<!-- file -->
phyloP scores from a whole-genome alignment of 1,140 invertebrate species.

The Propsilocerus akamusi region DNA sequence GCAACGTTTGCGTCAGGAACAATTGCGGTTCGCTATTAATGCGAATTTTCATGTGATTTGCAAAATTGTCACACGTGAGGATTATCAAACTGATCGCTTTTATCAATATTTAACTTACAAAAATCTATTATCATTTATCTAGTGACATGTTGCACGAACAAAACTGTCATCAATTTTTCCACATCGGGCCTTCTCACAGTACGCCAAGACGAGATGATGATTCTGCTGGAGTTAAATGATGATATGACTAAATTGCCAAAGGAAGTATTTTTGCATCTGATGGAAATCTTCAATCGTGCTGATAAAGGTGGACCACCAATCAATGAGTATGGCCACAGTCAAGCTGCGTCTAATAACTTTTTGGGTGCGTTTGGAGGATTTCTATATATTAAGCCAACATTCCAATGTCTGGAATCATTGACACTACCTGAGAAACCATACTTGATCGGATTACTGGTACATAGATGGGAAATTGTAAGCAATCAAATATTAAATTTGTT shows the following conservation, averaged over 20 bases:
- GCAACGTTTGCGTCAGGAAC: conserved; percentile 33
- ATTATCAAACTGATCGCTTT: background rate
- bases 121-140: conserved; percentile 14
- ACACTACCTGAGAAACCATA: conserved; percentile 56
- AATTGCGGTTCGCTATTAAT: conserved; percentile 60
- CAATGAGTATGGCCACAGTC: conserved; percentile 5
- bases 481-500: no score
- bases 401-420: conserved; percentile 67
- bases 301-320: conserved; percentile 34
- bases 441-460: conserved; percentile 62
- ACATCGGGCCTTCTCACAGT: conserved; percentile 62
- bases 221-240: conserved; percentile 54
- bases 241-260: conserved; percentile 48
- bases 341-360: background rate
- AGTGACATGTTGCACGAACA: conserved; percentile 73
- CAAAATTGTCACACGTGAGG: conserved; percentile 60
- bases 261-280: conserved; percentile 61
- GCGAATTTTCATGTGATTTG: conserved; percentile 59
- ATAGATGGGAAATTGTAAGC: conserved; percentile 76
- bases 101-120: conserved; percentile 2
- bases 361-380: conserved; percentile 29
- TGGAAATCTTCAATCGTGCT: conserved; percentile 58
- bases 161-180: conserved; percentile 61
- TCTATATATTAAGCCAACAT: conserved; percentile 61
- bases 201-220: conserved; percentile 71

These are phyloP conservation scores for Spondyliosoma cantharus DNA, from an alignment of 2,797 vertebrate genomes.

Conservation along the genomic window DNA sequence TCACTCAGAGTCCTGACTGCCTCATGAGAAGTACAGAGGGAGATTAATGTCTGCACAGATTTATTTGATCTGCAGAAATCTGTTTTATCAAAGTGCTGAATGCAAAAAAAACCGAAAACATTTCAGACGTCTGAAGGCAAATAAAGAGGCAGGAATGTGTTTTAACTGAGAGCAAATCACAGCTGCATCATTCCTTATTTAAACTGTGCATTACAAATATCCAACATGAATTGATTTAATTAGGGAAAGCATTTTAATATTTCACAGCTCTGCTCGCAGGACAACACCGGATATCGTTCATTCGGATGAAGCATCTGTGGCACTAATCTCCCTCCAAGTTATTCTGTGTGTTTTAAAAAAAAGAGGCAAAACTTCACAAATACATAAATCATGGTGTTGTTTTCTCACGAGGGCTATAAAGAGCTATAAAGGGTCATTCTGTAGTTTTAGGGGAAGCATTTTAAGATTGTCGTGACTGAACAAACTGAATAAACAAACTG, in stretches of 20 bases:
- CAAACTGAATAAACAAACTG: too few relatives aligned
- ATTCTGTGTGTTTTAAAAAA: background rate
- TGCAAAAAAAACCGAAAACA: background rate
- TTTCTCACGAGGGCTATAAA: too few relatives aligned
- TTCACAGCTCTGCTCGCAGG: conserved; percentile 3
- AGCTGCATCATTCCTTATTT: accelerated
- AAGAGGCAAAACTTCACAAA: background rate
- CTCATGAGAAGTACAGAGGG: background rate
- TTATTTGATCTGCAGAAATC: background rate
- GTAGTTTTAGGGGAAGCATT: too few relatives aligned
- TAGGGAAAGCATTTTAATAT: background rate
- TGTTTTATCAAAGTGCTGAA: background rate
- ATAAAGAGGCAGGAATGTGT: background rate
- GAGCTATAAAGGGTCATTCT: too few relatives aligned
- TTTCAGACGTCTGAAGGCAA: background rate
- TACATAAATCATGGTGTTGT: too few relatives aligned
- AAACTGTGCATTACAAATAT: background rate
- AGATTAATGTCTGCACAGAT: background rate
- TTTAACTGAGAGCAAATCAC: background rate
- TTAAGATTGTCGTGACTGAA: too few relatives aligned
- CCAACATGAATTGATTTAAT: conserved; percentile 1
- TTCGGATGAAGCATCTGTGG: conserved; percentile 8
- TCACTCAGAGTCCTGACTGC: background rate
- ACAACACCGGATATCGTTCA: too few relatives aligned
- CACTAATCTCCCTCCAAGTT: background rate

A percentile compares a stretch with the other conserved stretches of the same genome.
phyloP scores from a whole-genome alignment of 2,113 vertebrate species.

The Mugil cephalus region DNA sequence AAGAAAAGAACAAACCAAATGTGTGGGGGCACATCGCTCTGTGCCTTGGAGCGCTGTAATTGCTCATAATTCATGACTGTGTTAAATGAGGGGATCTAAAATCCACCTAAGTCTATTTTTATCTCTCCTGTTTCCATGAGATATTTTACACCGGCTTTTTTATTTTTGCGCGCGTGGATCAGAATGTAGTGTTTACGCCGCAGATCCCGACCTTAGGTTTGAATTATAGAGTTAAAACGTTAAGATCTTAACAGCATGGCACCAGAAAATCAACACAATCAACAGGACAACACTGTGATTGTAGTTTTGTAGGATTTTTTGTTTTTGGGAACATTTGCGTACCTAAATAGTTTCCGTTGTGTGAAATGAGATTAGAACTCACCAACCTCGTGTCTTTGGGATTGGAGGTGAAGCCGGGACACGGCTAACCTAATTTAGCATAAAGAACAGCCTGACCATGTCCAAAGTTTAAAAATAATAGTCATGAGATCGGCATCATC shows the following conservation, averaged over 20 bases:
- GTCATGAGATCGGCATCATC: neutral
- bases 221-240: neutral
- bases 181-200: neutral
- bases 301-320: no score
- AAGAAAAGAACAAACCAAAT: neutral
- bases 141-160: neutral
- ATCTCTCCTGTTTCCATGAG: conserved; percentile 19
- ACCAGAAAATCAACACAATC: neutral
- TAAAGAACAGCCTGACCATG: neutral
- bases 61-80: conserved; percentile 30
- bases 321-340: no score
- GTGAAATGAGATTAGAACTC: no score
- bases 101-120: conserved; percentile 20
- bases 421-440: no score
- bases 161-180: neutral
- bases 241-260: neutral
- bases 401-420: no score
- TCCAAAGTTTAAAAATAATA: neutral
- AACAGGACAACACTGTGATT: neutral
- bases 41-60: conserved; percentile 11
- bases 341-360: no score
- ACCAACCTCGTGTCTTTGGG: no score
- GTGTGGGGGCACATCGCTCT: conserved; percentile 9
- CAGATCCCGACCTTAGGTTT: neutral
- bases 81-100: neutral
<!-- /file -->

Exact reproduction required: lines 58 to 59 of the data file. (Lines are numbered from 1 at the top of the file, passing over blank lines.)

- GTCATGAGATCGGCATCATC: neutral
- bases 221-240: neutral